# Need help here with derivatives

• February 14th 2008, 08:13 AM
Need help here with derivatives
Hey guys. I'm having trouble with derivatives and I need someone's help with my homework. Could you guys please explain to me how to solve these problems?

1.
Given $y = f(x) = \frac{1}{x^2} - \sqrt[3]{x}$
Find the second derivative
$f"(x)=\frac{d^2y}{dx^2}$

2.
Given $f(x) = \frac{x^2}{1-3x}$
Find the derivative f'(x)

3.
Given $\Delta y = 2x^2(\Delta x+3x(\Delta x)^2-2(\Delta x)$
Find the derivative = $Lim \frac{f(x+\Delta x)-f(x)}{\Delta x}$

And I'm also stuck at this problem:

4.
Given $y=f(x)=2x^2-x$
Find $\Delta y=f(x+\Delta x)-f(x)$

Help is greatly appreciated. :)

Thanks guys!

--RS
• February 14th 2008, 08:21 AM
Greengoblin
1.) can be written as f(x) = x^(-2) - x^(1/3),
so the derivative will be:

f '(x) = -2x^(-3) - (1/3)x^(-2/3)

2.) you can you the quotient rule, where dy/dx = [V(du/dx) - U(dv/dx)] / V^2 and u = x^2, v = (1-3x)
• February 14th 2008, 08:28 AM
Quote:

Originally Posted by Greengoblin
1.) can be written as f(x) = x^(-2) - x^(1/3),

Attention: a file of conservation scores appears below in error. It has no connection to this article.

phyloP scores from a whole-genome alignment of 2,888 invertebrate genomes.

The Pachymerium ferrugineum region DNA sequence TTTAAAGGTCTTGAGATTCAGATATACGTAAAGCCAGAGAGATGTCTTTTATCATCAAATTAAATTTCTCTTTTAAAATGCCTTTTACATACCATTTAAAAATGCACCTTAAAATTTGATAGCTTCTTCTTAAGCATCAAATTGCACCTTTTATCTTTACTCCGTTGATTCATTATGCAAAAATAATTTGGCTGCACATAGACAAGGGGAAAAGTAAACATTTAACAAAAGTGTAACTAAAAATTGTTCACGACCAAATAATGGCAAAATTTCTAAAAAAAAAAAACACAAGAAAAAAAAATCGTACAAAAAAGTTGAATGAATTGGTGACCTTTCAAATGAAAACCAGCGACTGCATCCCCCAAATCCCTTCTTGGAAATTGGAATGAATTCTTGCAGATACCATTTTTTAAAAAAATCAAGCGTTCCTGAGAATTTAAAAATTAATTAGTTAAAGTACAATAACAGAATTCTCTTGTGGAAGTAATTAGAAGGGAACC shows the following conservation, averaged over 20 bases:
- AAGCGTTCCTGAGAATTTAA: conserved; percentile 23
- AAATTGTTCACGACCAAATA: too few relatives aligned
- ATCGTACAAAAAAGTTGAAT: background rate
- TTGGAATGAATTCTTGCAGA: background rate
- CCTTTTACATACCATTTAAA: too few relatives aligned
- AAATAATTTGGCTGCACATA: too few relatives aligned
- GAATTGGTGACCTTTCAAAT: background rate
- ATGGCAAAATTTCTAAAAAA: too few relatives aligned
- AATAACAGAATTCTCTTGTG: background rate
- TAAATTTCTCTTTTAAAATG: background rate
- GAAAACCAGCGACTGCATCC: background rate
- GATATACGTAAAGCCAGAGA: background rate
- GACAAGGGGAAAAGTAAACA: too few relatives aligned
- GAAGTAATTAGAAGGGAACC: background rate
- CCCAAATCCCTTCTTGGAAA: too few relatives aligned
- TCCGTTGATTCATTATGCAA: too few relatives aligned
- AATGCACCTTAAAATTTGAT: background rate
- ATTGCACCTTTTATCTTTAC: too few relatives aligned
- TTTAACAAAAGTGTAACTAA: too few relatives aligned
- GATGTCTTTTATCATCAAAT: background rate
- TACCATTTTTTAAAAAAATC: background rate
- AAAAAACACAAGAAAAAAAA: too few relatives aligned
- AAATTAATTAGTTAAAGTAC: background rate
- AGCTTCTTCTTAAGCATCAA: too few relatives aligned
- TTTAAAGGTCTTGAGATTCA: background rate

so the derivative will be:

f '(x) = -2x^(-3) - (1/3)x^(-2/3)

2.) you can you the quotient rule, where dy/dx = [V(du/dx) - U(dv/dx)] / V^2 and u = x^2, v = (1-3x)

If it is okay by you, could you explain to me how exactly did you do that? I'm sorry, derivatives are one (Swear) of a math topic I'm stuck with and my professor is those types that knows his stuff but can't really teach it to us.
• February 14th 2008, 08:53 AM
Greengoblin
Sure. First of all, the derivative of a sum of functions is the sum of derivatives of those functions, so:

y = f(x) + g(x) + h(x)
dy/dx = f '(x) + g '(x) + h '(x)

The power rule tells us that for a function like x^n:

dy/dx = nx^(n-1)

In other words we bring the power down in front of x, and then decrease the power by one.

when you have the inverse of a function x^n you have 1/ x^n, and this can also be written as x^-n. For the first term I did it like this, and then used the power rule, to get -nx^(-n-1).

For the second term you can wite square roots as fractions. For example sqrt(x) can be written x^(1/2), the cubed root can be written x^(1/3), and the nth root can be written x^(1/n). Once you have written it like this you can simply apply the power rule to it again. so than if f(x)= nth root of x:

f(x) = x^(1/n)
dy/dx = (1/n)x^(1/n - 1)

When you have a problem like this, it's much easier to write inverses out as negative powers, and square roots out as fractional powers first. Knowing this, you could probably make a good attempt at the second derivative? If not I'll try it for you. Cheers!
• February 14th 2008, 05:39 PM
mr fantastic
Quote:

Given $f(x) = \frac{x^2}{1-3x}$
The quotient rule says that if y = u(x) v(x), then $\frac{dy}{dx} = \frac{v \frac{du}{dx} - u \frac{dv}{dx}}{v^2}$.
In your problem, $u = x^2 \Rightarrow \frac{du}{dx} = 2x \,$ and $v = 1 - 3x \Rightarrow \frac{dv}{dx} = -3$.